Original URL path: http://www.ihi.org/communities/blogs/_layouts/ihi/community/blog/itemview.aspx?List=7d1126ec-8f63-4a3b-9926-c44ea3036813&ID=131 (2016-02-01)
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  • You do like online courses. Phew.
    case studies and games We also try to keep you updated on new resources through social media this blog and our newsletter And every now and then we think we should try out a new format such as a podcast Around the Open School pod we were all addicted to Serial So we wanted to know Which of these formats is most helpful to you and which should we be doing more of Here is a graph showing the results of the survey question greater scores mean more helpful We were very happy to see that online courses came in the lead That is after all what we spend most of our time creating and improving The popularity of case studies made us brainstorm how we could create more of these We d love to work with you on them especially based on your own experience in the field Drop us a line at openschool at ihi org if you have an idea for a case And let us know what you think of these results in the comments We d love to know why certain formats are valuable to you and how you use them Thanks for your feedback Tags interprofessional learning Quality Improvement Patient Safety Blog Home Older Average Content Rating 0 user Your comments were submitted successfully Please enter a comment Please login to rate or comment on this content User Comments Show More Comments Loading You are about to report a violation of our Terms of Use All reports are strictly confidential Reason Select One Contains profanity or violence Spam Defamatory Illegal Unlawful Copyright Violation Other Please select a reason for this report Add a Note Your comments were submitted successfully There was an error reporting your complaint Follow Me Subscribe Blog Archive 2016 2 January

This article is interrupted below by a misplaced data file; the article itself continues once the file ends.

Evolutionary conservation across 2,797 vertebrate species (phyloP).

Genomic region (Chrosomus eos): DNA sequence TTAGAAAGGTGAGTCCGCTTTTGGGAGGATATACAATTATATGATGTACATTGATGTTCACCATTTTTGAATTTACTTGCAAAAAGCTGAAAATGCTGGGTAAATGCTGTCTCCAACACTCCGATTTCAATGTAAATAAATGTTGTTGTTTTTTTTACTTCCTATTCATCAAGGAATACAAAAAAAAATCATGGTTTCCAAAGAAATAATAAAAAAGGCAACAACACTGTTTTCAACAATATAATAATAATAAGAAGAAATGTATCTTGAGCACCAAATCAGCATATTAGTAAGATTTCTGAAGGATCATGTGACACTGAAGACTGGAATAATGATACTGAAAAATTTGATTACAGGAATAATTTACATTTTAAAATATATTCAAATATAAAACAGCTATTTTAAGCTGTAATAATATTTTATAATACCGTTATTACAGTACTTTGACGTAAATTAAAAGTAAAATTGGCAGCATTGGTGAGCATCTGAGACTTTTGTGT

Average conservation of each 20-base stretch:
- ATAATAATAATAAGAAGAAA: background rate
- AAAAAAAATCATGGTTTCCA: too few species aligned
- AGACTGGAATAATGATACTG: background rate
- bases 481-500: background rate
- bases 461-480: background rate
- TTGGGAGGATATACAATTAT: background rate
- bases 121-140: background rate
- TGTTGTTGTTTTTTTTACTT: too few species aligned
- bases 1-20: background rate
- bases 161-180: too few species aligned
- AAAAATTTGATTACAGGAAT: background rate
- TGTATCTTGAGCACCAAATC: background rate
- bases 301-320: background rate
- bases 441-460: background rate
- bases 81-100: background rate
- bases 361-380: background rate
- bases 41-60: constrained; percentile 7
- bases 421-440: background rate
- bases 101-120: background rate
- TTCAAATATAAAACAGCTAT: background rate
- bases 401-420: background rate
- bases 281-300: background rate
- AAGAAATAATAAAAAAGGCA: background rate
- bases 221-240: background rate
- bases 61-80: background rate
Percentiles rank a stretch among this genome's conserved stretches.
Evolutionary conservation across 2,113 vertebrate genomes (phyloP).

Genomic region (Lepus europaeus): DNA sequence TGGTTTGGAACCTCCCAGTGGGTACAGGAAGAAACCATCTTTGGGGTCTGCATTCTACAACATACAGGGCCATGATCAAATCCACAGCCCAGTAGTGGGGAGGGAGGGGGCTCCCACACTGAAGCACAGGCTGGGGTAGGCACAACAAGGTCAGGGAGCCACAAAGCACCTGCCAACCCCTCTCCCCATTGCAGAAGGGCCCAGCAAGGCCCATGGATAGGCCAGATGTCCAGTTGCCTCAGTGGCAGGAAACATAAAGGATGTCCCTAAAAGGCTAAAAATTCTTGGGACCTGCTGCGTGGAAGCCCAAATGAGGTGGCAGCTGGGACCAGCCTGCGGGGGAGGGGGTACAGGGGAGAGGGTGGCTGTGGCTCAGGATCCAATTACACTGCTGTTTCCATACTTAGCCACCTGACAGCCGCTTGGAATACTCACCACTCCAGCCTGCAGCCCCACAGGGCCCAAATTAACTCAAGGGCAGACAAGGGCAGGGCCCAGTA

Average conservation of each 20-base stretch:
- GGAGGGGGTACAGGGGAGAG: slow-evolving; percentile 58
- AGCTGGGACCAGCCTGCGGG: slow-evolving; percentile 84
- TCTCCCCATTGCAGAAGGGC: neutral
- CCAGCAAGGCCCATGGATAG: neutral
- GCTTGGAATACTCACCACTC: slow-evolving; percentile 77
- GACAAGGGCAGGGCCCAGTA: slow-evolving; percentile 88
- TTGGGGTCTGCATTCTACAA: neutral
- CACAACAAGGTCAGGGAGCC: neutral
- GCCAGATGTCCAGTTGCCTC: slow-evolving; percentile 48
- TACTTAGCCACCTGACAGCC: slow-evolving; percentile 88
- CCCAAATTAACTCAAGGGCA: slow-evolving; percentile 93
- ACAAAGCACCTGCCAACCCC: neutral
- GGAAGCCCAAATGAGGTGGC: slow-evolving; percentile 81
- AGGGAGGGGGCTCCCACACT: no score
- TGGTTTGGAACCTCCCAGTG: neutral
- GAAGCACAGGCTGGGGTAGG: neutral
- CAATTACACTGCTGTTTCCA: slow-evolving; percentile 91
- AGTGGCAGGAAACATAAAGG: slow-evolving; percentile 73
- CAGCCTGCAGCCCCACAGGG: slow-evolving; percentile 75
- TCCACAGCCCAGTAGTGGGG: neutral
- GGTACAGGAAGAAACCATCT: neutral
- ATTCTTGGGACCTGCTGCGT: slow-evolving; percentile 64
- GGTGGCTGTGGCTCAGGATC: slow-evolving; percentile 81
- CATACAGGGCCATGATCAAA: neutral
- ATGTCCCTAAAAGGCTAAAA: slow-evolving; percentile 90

Original URL path: http://www.ihi.org/education/ihiopenschool/blogs/_layouts/ihi/community/blog/itemview.aspx?List=9f16d15b-5aab-4613-a17a-076c64a9e912&ID=169 (2016-02-01)
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  • What will be the Open School’s next course?
    of our learners We re hoping to use the insights to inform our work to create new educational resources for you Today we re sharing the results of our question about new courses We have several ideas for courses from a variety of sources and we asked survey takers to rank them higher scores correlate to greater interest See the graph of our results below We re able to see the survey results by type of learner students professionals and faculty We didn t see much variance in the rankings by group except that students were more interested in a course on burnout in health care than the other two groups And frankly that surprised us Wouldn t you guess that professionals are more concerned about burnout Let us know your thoughts in the comments below Tags Quality Improvement Patient Safety Blog Home Older Average Content Rating 0 user Your comments were submitted successfully Please enter a comment Please login to rate or comment on this content User Comments Show More Comments Loading You are about to report a violation of our Terms of Use All reports are strictly confidential Reason Select One Contains profanity or violence Spam Defamatory Illegal Unlawful Copyright Violation Other Please select a reason for this report Add a Note Your comments were submitted successfully There was an error reporting your complaint Follow Me Subscribe Blog Archive 2016 2 January 2 2015 44 December 2 November 5 October 2 September 4 August 1 July 4 June 5 May 4 April 3 March 6 February 4 January 4 2014 14 December 3 November 1 October 1 August 3 July 1 April 2 March 1 January 2 2013 44 December 2 October 1 September 1 August 1 June 5 May 7 April 10 March 6 February 9 January